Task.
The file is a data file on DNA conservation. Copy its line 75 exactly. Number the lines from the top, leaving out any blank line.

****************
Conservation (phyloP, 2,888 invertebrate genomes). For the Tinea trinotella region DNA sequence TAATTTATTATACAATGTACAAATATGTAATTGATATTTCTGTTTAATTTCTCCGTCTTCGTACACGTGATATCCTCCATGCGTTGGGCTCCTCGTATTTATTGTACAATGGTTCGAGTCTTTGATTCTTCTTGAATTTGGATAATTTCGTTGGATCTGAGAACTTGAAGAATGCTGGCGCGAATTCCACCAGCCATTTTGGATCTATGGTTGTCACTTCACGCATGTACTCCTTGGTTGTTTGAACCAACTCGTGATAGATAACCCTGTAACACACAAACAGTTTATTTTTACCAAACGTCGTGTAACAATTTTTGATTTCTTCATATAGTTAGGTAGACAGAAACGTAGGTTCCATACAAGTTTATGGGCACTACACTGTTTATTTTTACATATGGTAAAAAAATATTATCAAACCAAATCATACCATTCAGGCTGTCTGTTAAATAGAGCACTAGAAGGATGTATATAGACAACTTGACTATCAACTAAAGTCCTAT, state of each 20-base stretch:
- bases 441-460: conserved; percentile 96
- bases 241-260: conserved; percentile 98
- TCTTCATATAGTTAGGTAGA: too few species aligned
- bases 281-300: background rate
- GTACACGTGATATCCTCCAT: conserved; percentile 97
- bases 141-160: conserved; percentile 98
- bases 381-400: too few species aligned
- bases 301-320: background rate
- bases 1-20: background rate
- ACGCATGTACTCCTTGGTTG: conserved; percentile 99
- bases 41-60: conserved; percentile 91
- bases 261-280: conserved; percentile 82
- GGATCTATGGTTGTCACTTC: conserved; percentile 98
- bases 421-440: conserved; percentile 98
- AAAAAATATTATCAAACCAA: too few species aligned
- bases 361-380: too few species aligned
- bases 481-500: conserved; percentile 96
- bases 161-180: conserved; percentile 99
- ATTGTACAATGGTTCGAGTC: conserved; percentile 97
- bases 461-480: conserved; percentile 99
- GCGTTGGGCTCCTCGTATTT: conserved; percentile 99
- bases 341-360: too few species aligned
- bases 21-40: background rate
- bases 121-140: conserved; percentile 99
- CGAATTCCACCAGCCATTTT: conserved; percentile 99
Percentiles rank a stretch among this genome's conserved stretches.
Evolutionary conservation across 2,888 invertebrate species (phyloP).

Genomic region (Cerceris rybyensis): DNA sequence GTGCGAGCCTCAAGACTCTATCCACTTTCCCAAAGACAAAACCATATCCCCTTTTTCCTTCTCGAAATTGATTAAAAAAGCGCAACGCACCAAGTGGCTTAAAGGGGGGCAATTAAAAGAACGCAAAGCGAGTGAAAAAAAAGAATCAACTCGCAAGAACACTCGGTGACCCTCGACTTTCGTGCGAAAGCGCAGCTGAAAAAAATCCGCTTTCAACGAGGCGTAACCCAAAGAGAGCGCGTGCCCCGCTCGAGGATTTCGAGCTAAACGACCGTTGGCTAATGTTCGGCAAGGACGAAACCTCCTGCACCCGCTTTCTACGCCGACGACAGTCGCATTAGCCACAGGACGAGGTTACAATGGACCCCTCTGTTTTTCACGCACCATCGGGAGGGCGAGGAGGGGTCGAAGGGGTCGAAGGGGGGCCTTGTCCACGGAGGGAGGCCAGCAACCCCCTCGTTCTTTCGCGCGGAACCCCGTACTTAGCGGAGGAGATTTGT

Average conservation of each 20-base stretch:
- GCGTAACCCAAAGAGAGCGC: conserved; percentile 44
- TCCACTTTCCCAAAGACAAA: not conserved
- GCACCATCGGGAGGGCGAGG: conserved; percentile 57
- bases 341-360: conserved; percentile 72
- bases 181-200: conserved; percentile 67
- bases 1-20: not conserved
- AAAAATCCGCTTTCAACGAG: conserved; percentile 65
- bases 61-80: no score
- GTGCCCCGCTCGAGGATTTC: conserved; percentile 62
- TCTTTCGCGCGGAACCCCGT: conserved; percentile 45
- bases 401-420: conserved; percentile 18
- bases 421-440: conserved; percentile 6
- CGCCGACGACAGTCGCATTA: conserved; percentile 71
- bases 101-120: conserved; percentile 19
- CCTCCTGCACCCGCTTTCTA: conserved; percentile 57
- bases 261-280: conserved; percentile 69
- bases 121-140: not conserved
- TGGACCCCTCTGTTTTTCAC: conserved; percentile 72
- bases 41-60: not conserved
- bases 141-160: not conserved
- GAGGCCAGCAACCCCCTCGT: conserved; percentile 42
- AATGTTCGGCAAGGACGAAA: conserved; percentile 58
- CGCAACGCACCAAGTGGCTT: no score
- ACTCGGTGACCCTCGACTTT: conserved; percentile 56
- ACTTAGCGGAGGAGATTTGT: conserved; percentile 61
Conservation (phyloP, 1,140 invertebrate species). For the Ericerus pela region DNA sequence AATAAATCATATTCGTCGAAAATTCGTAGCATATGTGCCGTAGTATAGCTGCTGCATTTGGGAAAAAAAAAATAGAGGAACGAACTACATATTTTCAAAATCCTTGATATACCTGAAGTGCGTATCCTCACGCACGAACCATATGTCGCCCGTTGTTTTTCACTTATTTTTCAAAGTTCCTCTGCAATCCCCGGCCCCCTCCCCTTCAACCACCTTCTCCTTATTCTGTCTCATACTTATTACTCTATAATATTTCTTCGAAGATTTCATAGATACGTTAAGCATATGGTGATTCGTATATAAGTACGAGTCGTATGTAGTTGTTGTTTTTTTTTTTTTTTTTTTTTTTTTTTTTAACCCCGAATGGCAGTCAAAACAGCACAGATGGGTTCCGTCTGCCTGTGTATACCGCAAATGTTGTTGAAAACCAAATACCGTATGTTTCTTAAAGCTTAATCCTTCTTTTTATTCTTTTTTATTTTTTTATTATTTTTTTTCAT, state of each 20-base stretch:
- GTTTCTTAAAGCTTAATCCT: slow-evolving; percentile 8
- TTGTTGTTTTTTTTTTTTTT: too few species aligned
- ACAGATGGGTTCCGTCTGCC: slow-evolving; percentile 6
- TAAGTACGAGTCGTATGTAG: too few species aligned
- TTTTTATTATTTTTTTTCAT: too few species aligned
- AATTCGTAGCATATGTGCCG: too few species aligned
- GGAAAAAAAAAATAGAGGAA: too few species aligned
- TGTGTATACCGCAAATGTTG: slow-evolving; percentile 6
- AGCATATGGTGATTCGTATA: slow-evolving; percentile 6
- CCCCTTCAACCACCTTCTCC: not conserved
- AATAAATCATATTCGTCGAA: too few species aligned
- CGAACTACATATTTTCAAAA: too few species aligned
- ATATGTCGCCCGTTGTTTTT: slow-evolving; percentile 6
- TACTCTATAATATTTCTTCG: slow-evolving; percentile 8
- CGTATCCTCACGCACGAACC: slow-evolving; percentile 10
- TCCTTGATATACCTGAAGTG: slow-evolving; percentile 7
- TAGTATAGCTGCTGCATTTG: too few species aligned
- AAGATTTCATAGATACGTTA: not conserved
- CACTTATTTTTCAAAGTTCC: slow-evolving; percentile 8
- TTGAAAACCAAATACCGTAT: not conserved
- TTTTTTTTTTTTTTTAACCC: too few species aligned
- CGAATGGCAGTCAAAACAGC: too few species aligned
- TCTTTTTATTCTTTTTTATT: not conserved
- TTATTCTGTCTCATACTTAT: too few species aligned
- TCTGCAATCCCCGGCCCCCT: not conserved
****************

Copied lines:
- CACTTATTTTTCAAAGTTCC: slow-evolving; percentile 8